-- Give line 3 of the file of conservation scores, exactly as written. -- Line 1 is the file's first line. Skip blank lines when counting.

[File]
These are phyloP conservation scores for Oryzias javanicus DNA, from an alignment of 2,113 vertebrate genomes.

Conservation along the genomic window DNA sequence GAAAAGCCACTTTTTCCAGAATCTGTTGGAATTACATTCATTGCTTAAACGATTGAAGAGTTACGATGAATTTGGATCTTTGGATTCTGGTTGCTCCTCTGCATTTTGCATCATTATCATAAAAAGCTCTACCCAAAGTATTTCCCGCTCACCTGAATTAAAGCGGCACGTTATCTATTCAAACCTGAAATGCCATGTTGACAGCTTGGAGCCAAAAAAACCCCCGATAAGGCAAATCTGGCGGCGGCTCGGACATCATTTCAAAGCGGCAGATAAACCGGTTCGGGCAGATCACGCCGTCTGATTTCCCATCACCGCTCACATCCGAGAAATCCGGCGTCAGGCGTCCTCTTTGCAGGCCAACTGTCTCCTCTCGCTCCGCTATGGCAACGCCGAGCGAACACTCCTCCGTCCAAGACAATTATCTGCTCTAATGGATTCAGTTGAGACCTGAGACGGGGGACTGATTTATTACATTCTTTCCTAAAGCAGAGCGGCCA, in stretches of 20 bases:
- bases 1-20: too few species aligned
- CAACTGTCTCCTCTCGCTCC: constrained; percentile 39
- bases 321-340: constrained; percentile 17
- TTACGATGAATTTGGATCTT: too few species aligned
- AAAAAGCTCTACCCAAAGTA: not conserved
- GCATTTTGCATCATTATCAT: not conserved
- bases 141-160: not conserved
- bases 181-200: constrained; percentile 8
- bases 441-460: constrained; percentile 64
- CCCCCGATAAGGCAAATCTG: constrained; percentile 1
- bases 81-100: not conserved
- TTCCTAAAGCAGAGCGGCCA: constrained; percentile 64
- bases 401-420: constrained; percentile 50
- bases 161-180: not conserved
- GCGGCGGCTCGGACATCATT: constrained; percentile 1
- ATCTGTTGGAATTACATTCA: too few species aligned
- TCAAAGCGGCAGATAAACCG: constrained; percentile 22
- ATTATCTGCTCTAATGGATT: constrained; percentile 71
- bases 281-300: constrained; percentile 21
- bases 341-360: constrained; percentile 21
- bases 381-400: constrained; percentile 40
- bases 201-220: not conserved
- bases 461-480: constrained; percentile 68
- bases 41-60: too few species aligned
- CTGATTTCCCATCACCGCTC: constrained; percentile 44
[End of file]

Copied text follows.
- bases 1-20: too few species aligned